What's life without milestones?
It is the quest for these milestones that makes life, for me.
Recently, or about 3 months back, Neeti and I crossed a milestone, an important one of our lives! We moved into our own house.
It wasn't easy as it sounds. We bought the place way back in 2007. We were promised completion by 2009 and were eagerly looking forward to moving in, into a place we could call our own!
But then plans get delayed. Here courtesy BMC, approvals for our building were getting delayed (probably palms weren't greased enough) and our anxiousness (on rising mortgage rates) was building by the day.
Finally we heaved a sigh of relief when got possession of our place in September 2011, two years late! The pleasure of getting the place was immense, perhaps as sweet as Mysore Pak (which had sweetened that significant moment).
But then another important thing had to be done. The bare shell had to be made habitable. We had done a lot of hardwork already. Neeti was very sure what she wanted. And thanks to her, we looked at various design options, suggested by the interiors team, of Anu and Prashant, and finalised the designs by the time we took possession.
In a few days after possession, the interiors team mobilised themselves at our new place starting work. The place was chaotic - lots of material, labour and dust all around - it hardly looked habitable.
By December, things looked in good shape.
We were scheduled to move in on an auspicious date in January. We wanted to have our family around with us on the momentous occasion. It was quite a pleasure organising tickets, accommodation and logistics for our families. I was too pleased that my sister, Neelima and her hubby, Maulik, were able to make it for the gathering from the United States.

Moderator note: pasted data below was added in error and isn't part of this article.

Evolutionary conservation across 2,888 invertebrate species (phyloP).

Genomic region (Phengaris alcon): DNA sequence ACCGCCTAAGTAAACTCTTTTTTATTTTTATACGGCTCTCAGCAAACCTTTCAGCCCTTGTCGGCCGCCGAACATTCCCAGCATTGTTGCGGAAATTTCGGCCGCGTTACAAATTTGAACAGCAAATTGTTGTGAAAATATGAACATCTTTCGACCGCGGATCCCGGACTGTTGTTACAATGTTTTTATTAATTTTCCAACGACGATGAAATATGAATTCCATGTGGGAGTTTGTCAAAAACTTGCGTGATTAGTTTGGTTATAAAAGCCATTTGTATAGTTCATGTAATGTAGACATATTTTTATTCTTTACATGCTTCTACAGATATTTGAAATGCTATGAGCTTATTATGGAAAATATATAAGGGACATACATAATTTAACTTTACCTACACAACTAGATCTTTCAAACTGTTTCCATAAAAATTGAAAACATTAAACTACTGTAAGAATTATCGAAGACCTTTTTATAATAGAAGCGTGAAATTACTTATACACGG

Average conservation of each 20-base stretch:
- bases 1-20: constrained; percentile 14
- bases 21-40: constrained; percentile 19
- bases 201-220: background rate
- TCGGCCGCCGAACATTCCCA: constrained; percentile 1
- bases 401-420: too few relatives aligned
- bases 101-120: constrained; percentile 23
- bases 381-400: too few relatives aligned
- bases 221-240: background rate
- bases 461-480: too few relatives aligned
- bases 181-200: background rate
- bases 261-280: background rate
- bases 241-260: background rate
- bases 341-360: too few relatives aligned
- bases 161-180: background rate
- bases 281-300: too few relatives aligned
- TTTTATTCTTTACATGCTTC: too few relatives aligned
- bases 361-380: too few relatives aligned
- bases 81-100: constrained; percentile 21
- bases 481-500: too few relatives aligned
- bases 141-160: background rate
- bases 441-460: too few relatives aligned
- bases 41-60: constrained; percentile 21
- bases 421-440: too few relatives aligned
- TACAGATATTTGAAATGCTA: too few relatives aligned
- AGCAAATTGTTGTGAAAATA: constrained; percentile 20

Neeti's extended family from Delhi also enthusiastically joined in. We are very greatful to everyone who joined in to bless us, coming from far and wide.
We had planned family dinners and a bit of sightseeing for everyone. Things worked pretty well.
For the D-Day, we had scheduled a family havan followed by lunch for which friends were invited. For the havan, we had called a Pandit from the Versova branch of Arya Samaj to preside over the ceremony. It was a simple havan, with family and close friends around to bless our home.
Next that followed was an authentic Punjabi lunch - makki ki roti, sarson ka saag, kadhai paneer, mixed vegetables and daal makhani, alongwith gulab jamuns for dessert. Thanks to care taken by Mr. Bhisht of Kailas Parbat and our precise specifications, the food turned out to be nice and absolutely authentic. And it was enjoyed by the Mumbai-ites, for whom the Gujju-ised version defined what Punjabi food is.
The instant relief we got was on parking woes. At the earlier place in Lokhandwala, a wily Gujju with a questionable reputation usurped our parking space and put us in a great deal of tension for over 6 months. Now we have no parking blues! Pray that God gives the Gujju some sense of ethics and culture. Surely, "Me, me and myself" is not a good attitude to live with.
Settling in took an awfully long time, since we could unpack only in the late evenings after work. On weekends, the slothful mass of mine would always come in for a lot of criticism from Neeti, as I was too lazy to unpack. But then it had to be done and it finally was, though with a delay!
Now we can sit on the window with a cup of tea and gaze into the endless greens of Aarey Milk Colony, hearing the sounds of silence, birds chirping, watching the mist lift as a new day dawns! Magical! Nice to be in a place we can call our own!
But we will miss the action of Lokhandwala. We are thankful to God for making our stay at Lokhandwala a memorable one. While at Lokhandwala, we grew a lot, life gave us a lot more than we thought we could achieve, we pray that whoever moves into our old abode also achieves a lot in life!
Crossing one milestone logically leads you to target the next one. And we are already on the job - targeting the next milestone!